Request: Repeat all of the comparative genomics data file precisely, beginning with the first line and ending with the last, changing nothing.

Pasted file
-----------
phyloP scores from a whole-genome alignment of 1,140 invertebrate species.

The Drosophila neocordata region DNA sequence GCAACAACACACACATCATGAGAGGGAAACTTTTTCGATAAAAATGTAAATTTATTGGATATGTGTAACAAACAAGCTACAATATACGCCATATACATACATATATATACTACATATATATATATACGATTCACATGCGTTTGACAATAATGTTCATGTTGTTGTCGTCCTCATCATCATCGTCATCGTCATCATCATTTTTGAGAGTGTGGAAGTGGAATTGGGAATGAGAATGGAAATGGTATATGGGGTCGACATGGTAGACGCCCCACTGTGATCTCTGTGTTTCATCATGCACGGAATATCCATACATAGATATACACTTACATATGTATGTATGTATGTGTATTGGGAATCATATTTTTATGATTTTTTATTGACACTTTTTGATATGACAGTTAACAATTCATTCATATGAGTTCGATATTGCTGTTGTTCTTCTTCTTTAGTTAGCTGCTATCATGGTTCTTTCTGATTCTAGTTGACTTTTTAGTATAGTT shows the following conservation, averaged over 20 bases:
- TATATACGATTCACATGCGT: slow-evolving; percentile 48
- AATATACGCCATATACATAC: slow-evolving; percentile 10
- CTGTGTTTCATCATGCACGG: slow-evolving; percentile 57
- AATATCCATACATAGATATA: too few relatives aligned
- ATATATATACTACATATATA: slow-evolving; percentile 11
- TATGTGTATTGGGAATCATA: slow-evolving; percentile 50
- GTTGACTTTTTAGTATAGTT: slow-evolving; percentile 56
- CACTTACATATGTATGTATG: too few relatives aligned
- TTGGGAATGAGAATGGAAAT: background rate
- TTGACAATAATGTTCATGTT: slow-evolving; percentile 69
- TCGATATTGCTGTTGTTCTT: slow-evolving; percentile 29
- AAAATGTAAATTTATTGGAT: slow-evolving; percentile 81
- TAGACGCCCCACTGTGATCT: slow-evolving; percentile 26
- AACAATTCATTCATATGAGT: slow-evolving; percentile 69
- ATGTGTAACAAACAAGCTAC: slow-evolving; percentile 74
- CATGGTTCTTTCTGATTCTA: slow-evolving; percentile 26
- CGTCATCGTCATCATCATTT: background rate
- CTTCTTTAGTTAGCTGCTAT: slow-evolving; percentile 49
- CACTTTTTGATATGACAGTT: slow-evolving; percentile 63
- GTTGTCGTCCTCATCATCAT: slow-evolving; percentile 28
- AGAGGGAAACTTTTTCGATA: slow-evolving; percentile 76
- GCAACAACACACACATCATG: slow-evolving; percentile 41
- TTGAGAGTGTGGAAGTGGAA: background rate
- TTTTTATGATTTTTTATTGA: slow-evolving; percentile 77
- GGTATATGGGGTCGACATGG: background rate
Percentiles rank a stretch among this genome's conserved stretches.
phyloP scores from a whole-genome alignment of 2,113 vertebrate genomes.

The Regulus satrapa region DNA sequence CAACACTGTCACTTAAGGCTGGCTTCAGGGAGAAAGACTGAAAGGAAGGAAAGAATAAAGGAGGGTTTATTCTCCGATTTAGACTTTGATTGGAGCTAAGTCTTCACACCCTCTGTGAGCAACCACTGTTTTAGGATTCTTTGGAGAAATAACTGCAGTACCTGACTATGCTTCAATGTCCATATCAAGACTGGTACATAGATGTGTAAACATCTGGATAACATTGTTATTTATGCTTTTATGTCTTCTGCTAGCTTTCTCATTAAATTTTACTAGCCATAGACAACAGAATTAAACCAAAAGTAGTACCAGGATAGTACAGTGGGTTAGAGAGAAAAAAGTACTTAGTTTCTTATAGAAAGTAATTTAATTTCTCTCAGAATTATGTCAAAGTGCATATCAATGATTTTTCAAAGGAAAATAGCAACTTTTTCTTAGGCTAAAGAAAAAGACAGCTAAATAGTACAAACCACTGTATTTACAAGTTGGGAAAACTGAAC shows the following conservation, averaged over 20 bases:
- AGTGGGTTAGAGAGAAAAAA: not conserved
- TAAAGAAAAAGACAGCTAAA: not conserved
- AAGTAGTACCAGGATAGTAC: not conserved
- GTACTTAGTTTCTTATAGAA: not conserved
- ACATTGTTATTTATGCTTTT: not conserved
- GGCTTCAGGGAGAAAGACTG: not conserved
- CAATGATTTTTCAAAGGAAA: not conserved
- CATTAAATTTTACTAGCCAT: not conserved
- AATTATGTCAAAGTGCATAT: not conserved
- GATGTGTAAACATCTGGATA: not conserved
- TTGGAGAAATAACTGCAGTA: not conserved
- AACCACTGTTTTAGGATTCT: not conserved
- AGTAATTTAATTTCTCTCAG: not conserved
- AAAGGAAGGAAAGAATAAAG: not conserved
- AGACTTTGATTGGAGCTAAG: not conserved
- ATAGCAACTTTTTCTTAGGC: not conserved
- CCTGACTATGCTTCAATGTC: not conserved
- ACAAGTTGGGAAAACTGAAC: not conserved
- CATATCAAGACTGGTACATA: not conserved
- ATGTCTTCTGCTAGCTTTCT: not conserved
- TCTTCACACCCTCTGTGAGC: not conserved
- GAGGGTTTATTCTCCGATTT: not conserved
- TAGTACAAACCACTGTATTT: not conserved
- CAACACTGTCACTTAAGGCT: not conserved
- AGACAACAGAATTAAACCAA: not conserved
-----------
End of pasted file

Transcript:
phyloP scores from a whole-genome alignment of 1,140 invertebrate species.

The Drosophila neocordata region DNA sequence GCAACAACACACACATCATGAGAGGGAAACTTTTTCGATAAAAATGTAAATTTATTGGATATGTGTAACAAACAAGCTACAATATACGCCATATACATACATATATATACTACATATATATATATACGATTCACATGCGTTTGACAATAATGTTCATGTTGTTGTCGTCCTCATCATCATCGTCATCGTCATCATCATTTTTGAGAGTGTGGAAGTGGAATTGGGAATGAGAATGGAAATGGTATATGGGGTCGACATGGTAGACGCCCCACTGTGATCTCTGTGTTTCATCATGCACGGAATATCCATACATAGATATACACTTACATATGTATGTATGTATGTGTATTGGGAATCATATTTTTATGATTTTTTATTGACACTTTTTGATATGACAGTTAACAATTCATTCATATGAGTTCGATATTGCTGTTGTTCTTCTTCTTTAGTTAGCTGCTATCATGGTTCTTTCTGATTCTAGTTGACTTTTTAGTATAGTT shows the following conservation, averaged over 20 bases:
- TATATACGATTCACATGCGT: slow-evolving; percentile 48
- AATATACGCCATATACATAC: slow-evolving; percentile 10
- CTGTGTTTCATCATGCACGG: slow-evolving; percentile 57
- AATATCCATACATAGATATA: too few relatives aligned
- ATATATATACTACATATATA: slow-evolving; percentile 11
- TATGTGTATTGGGAATCATA: slow-evolving; percentile 50
- GTTGACTTTTTAGTATAGTT: slow-evolving; percentile 56
- CACTTACATATGTATGTATG: too few relatives aligned
- TTGGGAATGAGAATGGAAAT: background rate
- TTGACAATAATGTTCATGTT: slow-evolving; percentile 69
- TCGATATTGCTGTTGTTCTT: slow-evolving; percentile 29
- AAAATGTAAATTTATTGGAT: slow-evolving; percentile 81
- TAGACGCCCCACTGTGATCT: slow-evolving; percentile 26
- AACAATTCATTCATATGAGT: slow-evolving; percentile 69
- ATGTGTAACAAACAAGCTAC: slow-evolving; percentile 74
- CATGGTTCTTTCTGATTCTA: slow-evolving; percentile 26
- CGTCATCGTCATCATCATTT: background rate
- CTTCTTTAGTTAGCTGCTAT: slow-evolving; percentile 49
- CACTTTTTGATATGACAGTT: slow-evolving; percentile 63
- GTTGTCGTCCTCATCATCAT: slow-evolving; percentile 28
- AGAGGGAAACTTTTTCGATA: slow-evolving; percentile 76
- GCAACAACACACACATCATG: slow-evolving; percentile 41
- TTGAGAGTGTGGAAGTGGAA: background rate
- TTTTTATGATTTTTTATTGA: slow-evolving; percentile 77
- GGTATATGGGGTCGACATGG: background rate
Percentiles rank a stretch among this genome's conserved stretches.
phyloP scores from a whole-genome alignment of 2,113 vertebrate genomes.

The Regulus satrapa region DNA sequence CAACACTGTCACTTAAGGCTGGCTTCAGGGAGAAAGACTGAAAGGAAGGAAAGAATAAAGGAGGGTTTATTCTCCGATTTAGACTTTGATTGGAGCTAAGTCTTCACACCCTCTGTGAGCAACCACTGTTTTAGGATTCTTTGGAGAAATAACTGCAGTACCTGACTATGCTTCAATGTCCATATCAAGACTGGTACATAGATGTGTAAACATCTGGATAACATTGTTATTTATGCTTTTATGTCTTCTGCTAGCTTTCTCATTAAATTTTACTAGCCATAGACAACAGAATTAAACCAAAAGTAGTACCAGGATAGTACAGTGGGTTAGAGAGAAAAAAGTACTTAGTTTCTTATAGAAAGTAATTTAATTTCTCTCAGAATTATGTCAAAGTGCATATCAATGATTTTTCAAAGGAAAATAGCAACTTTTTCTTAGGCTAAAGAAAAAGACAGCTAAATAGTACAAACCACTGTATTTACAAGTTGGGAAAACTGAAC shows the following conservation, averaged over 20 bases:
- AGTGGGTTAGAGAGAAAAAA: not conserved
- TAAAGAAAAAGACAGCTAAA: not conserved
- AAGTAGTACCAGGATAGTAC: not conserved
- GTACTTAGTTTCTTATAGAA: not conserved
- ACATTGTTATTTATGCTTTT: not conserved
- GGCTTCAGGGAGAAAGACTG: not conserved
- CAATGATTTTTCAAAGGAAA: not conserved
- CATTAAATTTTACTAGCCAT: not conserved
- AATTATGTCAAAGTGCATAT: not conserved
- GATGTGTAAACATCTGGATA: not conserved
- TTGGAGAAATAACTGCAGTA: not conserved
- AACCACTGTTTTAGGATTCT: not conserved
- AGTAATTTAATTTCTCTCAG: not conserved
- AAAGGAAGGAAAGAATAAAG: not conserved
- AGACTTTGATTGGAGCTAAG: not conserved
- ATAGCAACTTTTTCTTAGGC: not conserved
- CCTGACTATGCTTCAATGTC: not conserved
- ACAAGTTGGGAAAACTGAAC: not conserved
- CATATCAAGACTGGTACATA: not conserved
- ATGTCTTCTGCTAGCTTTCT: not conserved
- TCTTCACACCCTCTGTGAGC: not conserved
- GAGGGTTTATTCTCCGATTT: not conserved
- TAGTACAAACCACTGTATTT: not conserved
- CAACACTGTCACTTAAGGCT: not conserved
- AGACAACAGAATTAAACCAA: not conserved